Kostin claims that the fears of a recession were much higher earlier this year, at 55%. But it has fallen and is now down to a 28% probability for the rest of President Donald Trump’s first term. “So the fear is still there, but much less,” he explained. “People bet/expect some negative economical shakes.” American Gambler is seeing fewer bets on a recession, but we’re not out of the woods completely.
But Are Bets Better Than Surveys?
Nadja Benes, who has her M.A. in economics from the University of San Francisco and is currently a content strategist dashdash, confidently touted the benefits of betting markets in a 2017 Medium post written for blockchain startup Gnosis. “By forcing market participants to bear the financial consequences of their prediction, individuals who continually lose money by making bad predictions will stop participating in the market,” she explained.
Brandi Travis, a spokesperson for online prediction market PredictIt, said the betting website’s markets were accurate most of the time. She described prediction markets more generally as an important data point for people to consider. “It usually doesn’t get a lot of press when we’re right,” Travis told CNBC.
In that same CNBC story, a University of Michigan professor noted the difference between the two methods of forecasting. “It is the difference between, first of all, mass opinion and elite opinion,” Michael Traugott, former president of the American Association for Public Opinion Research, said.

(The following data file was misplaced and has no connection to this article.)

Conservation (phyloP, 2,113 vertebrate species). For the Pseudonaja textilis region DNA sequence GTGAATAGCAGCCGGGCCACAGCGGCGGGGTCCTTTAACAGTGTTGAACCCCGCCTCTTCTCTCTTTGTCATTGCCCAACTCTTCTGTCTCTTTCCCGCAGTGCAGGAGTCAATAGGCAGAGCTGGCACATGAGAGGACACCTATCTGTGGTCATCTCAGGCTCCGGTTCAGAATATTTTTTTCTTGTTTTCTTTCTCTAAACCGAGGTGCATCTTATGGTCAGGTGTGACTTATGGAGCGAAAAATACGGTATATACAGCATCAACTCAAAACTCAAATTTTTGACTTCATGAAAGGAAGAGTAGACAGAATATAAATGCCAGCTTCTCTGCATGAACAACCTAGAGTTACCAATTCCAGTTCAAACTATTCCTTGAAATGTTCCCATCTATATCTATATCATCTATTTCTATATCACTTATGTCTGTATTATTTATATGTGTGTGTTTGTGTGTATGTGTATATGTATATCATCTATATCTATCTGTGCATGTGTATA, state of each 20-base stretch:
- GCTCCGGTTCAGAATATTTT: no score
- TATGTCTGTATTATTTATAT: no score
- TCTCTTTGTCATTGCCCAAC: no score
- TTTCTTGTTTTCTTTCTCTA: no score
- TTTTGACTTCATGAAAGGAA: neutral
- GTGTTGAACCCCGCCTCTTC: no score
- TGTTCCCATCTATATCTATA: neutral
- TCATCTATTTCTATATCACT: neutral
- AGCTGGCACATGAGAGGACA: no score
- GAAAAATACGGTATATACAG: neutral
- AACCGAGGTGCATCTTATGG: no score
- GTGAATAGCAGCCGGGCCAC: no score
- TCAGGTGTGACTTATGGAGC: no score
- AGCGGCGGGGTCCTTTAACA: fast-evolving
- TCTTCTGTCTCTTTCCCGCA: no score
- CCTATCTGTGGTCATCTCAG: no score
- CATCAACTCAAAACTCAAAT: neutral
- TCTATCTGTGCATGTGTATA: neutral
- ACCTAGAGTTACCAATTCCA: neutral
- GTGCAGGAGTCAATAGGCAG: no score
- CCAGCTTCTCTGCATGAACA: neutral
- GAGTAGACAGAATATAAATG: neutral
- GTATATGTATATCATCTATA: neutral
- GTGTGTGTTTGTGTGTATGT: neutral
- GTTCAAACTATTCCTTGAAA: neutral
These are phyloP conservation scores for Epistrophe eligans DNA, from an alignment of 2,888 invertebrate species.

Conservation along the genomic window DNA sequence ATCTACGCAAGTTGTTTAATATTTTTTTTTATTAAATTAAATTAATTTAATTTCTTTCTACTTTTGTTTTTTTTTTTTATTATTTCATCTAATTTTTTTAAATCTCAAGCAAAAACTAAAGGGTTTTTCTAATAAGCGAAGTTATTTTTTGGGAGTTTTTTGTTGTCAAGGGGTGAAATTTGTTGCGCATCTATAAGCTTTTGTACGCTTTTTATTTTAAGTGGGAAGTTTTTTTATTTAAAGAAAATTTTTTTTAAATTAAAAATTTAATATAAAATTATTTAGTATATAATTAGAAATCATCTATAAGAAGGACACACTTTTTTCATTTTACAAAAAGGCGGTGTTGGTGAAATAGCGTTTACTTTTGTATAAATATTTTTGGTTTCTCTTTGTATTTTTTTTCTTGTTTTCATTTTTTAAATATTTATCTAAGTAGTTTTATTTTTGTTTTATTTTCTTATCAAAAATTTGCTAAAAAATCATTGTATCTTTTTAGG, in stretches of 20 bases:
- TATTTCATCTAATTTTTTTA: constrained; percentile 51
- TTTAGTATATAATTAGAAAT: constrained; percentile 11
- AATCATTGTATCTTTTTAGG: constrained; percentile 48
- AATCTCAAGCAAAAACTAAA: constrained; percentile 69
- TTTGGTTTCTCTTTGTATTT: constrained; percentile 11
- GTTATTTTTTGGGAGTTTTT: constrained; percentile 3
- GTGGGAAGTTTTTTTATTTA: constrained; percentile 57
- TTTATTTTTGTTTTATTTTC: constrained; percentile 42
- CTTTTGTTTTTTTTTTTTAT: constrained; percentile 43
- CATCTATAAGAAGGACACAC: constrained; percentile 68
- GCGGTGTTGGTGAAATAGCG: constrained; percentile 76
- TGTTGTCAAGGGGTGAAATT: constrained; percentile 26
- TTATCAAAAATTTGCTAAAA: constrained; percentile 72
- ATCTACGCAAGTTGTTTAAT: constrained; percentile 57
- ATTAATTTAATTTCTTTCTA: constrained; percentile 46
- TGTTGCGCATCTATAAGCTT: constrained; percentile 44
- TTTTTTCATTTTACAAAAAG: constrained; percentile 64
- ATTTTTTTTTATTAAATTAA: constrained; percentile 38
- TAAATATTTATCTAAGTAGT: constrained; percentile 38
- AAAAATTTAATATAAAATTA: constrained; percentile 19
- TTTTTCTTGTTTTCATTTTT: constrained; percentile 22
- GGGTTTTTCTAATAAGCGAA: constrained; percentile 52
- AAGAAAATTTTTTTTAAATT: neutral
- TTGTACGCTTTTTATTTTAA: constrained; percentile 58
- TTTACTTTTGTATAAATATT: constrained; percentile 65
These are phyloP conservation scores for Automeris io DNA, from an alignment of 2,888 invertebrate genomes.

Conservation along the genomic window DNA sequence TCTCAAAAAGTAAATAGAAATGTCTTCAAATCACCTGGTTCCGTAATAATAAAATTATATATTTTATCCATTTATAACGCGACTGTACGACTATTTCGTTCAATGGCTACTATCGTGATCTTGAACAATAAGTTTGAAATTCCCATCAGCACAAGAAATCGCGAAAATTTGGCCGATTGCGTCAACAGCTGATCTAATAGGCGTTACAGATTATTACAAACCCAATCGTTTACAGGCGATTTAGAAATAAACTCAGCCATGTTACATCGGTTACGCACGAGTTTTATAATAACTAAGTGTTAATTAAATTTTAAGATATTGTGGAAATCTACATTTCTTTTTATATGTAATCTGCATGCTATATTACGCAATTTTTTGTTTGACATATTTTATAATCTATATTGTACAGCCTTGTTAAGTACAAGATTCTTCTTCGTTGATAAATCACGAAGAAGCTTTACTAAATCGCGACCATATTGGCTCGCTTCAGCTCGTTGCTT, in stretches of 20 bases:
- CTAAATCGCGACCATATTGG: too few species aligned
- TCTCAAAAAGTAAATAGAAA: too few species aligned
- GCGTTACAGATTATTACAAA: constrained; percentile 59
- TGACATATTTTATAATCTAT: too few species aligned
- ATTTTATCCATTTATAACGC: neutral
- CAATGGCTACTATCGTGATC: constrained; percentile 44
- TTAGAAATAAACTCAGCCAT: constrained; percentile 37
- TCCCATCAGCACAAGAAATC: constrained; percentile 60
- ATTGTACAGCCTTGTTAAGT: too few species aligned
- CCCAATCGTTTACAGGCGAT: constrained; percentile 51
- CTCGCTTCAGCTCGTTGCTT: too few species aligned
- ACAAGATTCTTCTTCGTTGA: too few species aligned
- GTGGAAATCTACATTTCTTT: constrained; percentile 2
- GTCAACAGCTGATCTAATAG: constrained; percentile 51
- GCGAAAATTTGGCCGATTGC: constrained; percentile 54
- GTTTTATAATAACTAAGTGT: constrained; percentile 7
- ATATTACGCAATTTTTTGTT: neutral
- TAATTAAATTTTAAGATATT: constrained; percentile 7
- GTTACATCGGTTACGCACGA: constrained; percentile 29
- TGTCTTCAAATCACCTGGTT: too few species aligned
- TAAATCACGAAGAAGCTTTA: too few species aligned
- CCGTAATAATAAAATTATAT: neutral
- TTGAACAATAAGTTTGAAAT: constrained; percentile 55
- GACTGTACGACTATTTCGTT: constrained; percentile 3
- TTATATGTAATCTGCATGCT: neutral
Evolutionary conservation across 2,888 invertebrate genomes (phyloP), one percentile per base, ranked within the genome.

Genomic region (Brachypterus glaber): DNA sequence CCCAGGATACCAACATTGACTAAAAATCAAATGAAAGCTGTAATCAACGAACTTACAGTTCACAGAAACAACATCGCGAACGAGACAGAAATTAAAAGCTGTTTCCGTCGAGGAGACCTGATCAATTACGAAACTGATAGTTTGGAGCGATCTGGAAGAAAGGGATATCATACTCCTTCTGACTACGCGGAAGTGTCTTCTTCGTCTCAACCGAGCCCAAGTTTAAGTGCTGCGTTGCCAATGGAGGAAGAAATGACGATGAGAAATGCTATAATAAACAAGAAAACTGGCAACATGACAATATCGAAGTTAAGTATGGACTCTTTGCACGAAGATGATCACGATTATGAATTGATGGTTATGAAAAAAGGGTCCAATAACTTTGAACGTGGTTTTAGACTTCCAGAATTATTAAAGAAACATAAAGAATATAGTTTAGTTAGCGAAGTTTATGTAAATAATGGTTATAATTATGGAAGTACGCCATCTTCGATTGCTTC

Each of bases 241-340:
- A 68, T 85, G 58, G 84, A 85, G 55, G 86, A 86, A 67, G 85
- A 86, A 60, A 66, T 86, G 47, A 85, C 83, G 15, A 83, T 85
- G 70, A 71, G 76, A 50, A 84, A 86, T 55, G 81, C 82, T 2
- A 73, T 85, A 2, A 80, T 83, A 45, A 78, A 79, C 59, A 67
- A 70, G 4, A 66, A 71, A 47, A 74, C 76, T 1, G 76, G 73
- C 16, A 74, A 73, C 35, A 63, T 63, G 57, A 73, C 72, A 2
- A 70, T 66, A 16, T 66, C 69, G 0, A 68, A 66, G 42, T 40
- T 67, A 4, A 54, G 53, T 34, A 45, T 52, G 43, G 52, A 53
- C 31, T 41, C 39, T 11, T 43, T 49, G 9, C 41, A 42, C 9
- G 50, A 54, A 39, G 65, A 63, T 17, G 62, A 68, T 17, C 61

But what about all of those bad sports bets you hear about? It turns out that we might actually be better at forecasting economic events. “It has been established that both real‐money and play‐money prediction markets are reasonably accurate, wrote E. S. Rosenbloom and William Notz in an article published by peer-reviewed journal Electronic Markets. “An SPRT (sequential probability ratio test)‐like test is used to determine whether there are statistically significant differences in accuracy between the two markets. The results establish that real‐money markets are significantly more accurate for non‐sports events.”
If you think about it, it’s easier to track those leading indicators than Baltimore Ravens’ QB Lamar Jackson and his spin moves.
Believe it or not, such betting markets for politics were pretty prevalent once, but replaced by scientific polls and alternate gambling competition, according to P. W. Rhode and K. S. Strumpf, writing about historical presidential betting markets for the Journal of Economic Perspectives. The authors found that before the prevalence of those polls, bettors did a pretty good job in the mid-1800s through the 1940s. But it’s not campaign factors that enable precise gambles. It’s the state of the economy and other such factors external to the election itself, which enable the best bets, as determined by Justin Wolfers and Eric Zitzewitz, who convinced TradeSports to run “experimental contingent betting markets,” on President George W. Bush’s reelection.
Before You Up the Ante…
Remember a few things before you place any bets. Make sure you’re using a reputable site, read their reviews, see what customer feedback says. Don’t place big money on a game that’s meant more for fun than income. In other words, “don’t eat your betting money and don’t bet your eating money,” as the old saying goes.
John A. Tures is a professor of political science at LaGrange College in LaGrange, Georgia—read his full bio here.